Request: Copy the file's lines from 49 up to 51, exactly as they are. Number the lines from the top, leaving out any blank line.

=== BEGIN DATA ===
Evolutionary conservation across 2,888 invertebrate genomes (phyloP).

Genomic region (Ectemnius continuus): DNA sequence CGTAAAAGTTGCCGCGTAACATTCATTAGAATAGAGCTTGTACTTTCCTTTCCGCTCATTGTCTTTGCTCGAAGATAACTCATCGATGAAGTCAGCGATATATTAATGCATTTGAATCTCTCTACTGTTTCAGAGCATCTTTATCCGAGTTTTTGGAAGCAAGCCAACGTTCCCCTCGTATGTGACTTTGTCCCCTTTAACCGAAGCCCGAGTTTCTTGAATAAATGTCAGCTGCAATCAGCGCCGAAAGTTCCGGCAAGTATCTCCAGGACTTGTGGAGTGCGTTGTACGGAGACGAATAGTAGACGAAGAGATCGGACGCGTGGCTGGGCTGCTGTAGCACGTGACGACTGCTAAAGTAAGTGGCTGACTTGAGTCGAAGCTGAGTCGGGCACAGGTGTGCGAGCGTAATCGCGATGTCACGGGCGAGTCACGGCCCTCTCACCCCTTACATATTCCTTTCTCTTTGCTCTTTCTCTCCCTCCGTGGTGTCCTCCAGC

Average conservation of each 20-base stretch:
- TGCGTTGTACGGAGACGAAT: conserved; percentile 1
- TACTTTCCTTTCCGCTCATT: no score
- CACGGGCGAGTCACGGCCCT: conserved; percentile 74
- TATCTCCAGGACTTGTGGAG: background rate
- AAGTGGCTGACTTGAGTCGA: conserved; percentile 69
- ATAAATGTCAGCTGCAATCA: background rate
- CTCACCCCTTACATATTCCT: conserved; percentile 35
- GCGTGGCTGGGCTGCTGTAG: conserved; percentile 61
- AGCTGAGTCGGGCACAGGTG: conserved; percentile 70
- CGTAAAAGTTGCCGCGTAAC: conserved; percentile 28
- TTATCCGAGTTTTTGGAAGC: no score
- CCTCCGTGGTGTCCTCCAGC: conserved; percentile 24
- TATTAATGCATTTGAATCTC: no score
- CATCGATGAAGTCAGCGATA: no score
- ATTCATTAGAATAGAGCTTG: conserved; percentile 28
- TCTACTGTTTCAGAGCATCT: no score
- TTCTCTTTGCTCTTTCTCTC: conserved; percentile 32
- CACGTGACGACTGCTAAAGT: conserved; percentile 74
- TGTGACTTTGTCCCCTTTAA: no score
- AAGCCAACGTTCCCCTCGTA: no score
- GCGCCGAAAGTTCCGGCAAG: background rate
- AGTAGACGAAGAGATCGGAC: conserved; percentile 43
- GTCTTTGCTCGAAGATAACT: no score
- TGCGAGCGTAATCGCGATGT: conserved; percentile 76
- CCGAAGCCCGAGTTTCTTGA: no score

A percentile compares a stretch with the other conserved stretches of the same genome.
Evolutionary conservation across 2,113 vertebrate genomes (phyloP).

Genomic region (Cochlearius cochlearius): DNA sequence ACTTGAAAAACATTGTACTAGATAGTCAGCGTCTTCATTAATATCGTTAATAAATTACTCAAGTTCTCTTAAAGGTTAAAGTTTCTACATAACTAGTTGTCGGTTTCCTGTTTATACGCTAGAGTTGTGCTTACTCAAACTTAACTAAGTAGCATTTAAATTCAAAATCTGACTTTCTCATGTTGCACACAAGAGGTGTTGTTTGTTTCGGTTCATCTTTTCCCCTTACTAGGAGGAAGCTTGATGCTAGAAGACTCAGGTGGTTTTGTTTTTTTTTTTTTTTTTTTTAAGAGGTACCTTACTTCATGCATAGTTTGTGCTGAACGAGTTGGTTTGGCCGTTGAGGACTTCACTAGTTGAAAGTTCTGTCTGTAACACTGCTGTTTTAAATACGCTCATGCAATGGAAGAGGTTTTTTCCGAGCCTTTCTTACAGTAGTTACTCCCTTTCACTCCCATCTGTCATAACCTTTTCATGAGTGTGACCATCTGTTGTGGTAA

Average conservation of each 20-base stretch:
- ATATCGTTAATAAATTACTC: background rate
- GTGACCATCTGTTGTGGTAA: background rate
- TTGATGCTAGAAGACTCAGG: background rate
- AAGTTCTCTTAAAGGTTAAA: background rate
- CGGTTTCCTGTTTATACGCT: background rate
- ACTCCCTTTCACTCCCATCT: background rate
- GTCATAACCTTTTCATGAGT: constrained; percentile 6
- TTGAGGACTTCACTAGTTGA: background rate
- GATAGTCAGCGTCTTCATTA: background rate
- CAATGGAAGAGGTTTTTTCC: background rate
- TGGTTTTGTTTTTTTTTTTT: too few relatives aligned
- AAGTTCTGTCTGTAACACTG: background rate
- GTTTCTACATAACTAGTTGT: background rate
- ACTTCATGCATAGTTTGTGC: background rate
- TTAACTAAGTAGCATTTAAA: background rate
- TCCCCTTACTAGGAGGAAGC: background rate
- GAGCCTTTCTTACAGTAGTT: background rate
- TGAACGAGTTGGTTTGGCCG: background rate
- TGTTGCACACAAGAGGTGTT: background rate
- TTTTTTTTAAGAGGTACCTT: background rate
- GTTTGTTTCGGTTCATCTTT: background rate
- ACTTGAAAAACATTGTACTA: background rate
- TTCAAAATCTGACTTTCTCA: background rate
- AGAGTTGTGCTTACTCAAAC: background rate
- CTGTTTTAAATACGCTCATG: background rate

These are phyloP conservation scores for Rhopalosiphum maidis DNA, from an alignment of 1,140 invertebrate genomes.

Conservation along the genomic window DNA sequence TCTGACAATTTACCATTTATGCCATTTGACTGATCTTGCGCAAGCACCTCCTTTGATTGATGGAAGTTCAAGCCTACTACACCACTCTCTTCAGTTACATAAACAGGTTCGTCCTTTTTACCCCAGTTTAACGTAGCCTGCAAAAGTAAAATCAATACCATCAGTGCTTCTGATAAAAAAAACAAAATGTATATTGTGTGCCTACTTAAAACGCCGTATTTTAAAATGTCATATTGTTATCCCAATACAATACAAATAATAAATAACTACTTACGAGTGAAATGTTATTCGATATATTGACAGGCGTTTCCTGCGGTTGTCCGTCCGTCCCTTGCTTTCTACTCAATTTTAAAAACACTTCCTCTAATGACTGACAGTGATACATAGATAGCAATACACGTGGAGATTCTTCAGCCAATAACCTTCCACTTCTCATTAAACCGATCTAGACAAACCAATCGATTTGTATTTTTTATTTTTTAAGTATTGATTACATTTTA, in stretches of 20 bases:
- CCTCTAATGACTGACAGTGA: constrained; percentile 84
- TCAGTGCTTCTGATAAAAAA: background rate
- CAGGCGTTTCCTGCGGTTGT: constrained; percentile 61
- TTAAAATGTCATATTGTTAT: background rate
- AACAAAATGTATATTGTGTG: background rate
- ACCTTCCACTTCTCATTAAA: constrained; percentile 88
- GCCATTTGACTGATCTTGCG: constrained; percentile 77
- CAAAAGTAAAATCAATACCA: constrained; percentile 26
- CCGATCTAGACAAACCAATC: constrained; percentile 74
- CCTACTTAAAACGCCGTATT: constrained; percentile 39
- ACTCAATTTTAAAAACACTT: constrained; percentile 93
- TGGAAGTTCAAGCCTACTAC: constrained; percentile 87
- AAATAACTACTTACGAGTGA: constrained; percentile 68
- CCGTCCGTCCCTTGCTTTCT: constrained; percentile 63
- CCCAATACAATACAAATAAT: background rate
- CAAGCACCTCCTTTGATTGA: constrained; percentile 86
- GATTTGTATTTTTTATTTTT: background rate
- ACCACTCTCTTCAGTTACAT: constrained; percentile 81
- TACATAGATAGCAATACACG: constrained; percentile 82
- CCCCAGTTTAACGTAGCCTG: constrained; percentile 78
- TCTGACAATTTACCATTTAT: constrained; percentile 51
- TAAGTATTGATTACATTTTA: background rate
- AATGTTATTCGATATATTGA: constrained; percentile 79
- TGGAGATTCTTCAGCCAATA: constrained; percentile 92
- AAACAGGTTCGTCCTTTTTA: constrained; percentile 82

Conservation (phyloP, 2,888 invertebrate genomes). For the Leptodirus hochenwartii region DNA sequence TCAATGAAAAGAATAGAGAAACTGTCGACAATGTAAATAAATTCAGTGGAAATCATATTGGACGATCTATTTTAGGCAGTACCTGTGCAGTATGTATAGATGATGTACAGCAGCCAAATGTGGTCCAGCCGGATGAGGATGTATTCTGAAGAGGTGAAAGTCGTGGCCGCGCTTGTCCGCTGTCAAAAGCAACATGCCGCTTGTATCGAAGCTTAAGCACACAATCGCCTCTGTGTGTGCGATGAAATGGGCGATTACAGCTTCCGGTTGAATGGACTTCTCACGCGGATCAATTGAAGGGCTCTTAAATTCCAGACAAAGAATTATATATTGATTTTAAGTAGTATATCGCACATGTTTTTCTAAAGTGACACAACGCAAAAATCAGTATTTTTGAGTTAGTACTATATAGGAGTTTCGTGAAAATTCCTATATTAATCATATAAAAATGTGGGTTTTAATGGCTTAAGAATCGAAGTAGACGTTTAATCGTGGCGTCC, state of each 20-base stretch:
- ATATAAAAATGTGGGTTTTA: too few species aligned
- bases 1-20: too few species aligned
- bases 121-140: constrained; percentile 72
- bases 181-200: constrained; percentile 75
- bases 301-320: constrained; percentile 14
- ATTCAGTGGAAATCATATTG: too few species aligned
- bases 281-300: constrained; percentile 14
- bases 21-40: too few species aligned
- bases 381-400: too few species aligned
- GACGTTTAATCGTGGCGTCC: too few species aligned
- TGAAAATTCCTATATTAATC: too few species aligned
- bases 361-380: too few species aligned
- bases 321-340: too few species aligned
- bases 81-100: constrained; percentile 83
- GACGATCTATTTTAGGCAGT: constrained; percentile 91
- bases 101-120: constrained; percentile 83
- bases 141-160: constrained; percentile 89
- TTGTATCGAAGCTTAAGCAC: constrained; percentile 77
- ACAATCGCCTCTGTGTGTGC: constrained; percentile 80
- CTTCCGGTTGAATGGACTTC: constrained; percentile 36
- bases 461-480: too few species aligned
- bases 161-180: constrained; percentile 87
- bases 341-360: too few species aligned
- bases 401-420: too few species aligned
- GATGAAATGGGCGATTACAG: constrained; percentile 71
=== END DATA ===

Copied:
- GAGCCTTTCTTACAGTAGTT: background rate
- TGAACGAGTTGGTTTGGCCG: background rate
- TGTTGCACACAAGAGGTGTT: background rate